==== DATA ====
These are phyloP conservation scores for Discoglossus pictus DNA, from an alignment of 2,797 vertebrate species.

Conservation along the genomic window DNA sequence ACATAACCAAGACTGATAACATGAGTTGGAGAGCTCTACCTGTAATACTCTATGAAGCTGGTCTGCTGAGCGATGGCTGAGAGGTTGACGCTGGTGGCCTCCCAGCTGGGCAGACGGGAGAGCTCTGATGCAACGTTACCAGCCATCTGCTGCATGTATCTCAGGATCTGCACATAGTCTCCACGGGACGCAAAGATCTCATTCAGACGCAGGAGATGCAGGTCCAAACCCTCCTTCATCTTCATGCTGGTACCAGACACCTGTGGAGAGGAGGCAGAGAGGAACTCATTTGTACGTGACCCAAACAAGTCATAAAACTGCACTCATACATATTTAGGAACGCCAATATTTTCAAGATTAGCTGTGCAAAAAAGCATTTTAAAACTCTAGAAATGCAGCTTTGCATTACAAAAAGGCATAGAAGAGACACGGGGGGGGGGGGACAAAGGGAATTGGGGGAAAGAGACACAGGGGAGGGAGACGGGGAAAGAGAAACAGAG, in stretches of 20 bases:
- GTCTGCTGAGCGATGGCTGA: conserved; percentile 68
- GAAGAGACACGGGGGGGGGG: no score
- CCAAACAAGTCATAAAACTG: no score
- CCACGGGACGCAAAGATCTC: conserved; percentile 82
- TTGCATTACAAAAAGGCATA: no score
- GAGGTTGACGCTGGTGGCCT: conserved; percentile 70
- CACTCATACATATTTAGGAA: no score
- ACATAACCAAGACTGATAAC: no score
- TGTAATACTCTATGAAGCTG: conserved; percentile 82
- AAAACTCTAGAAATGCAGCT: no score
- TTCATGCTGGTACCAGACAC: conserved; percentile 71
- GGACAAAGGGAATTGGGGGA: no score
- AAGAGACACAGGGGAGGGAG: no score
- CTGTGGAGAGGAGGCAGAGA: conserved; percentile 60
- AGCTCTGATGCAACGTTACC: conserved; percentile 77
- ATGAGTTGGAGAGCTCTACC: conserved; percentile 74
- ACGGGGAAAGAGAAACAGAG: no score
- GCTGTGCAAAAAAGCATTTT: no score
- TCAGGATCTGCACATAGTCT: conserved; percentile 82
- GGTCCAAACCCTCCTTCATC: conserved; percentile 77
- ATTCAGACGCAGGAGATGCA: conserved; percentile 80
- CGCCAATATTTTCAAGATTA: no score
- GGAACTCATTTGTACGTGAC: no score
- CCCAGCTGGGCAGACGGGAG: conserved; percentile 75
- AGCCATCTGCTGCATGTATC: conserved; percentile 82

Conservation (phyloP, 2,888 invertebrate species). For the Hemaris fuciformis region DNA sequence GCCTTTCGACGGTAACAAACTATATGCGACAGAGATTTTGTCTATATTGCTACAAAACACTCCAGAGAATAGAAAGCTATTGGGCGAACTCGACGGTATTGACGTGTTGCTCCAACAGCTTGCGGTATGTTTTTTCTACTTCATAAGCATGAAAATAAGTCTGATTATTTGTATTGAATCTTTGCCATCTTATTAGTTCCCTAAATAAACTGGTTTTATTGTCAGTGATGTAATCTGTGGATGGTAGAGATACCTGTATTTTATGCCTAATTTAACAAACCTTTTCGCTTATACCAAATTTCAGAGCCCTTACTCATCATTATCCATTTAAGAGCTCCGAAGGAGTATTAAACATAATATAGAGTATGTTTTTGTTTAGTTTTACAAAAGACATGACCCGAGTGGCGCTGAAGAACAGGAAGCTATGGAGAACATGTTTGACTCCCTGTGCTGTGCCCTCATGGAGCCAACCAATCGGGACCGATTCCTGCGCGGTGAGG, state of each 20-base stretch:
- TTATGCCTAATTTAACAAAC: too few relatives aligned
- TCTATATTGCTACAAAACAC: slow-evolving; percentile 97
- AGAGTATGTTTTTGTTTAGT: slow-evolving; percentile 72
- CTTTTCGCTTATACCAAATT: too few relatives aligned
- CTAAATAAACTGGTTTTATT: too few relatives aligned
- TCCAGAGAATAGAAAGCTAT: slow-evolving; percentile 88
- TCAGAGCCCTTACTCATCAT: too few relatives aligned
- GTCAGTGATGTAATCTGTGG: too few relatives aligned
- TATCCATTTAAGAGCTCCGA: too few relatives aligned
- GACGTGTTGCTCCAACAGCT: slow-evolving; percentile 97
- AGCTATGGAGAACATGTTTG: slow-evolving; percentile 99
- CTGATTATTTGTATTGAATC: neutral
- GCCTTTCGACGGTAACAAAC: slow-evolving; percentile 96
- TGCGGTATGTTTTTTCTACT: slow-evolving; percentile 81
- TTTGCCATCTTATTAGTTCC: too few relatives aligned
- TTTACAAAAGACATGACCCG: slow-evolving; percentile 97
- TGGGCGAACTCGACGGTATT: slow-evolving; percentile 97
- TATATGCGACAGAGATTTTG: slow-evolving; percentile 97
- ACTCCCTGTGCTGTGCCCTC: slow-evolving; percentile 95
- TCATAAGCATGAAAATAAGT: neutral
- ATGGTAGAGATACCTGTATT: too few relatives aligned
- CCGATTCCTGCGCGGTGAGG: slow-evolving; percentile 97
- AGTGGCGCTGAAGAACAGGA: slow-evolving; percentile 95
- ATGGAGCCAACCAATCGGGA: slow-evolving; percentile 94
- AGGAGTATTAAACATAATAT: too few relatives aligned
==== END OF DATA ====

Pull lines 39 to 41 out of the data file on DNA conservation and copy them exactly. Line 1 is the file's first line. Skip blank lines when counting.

- AGCTATGGAGAACATGTTTG: slow-evolving; percentile 99
- CTGATTATTTGTATTGAATC: neutral
- GCCTTTCGACGGTAACAAAC: slow-evolving; percentile 96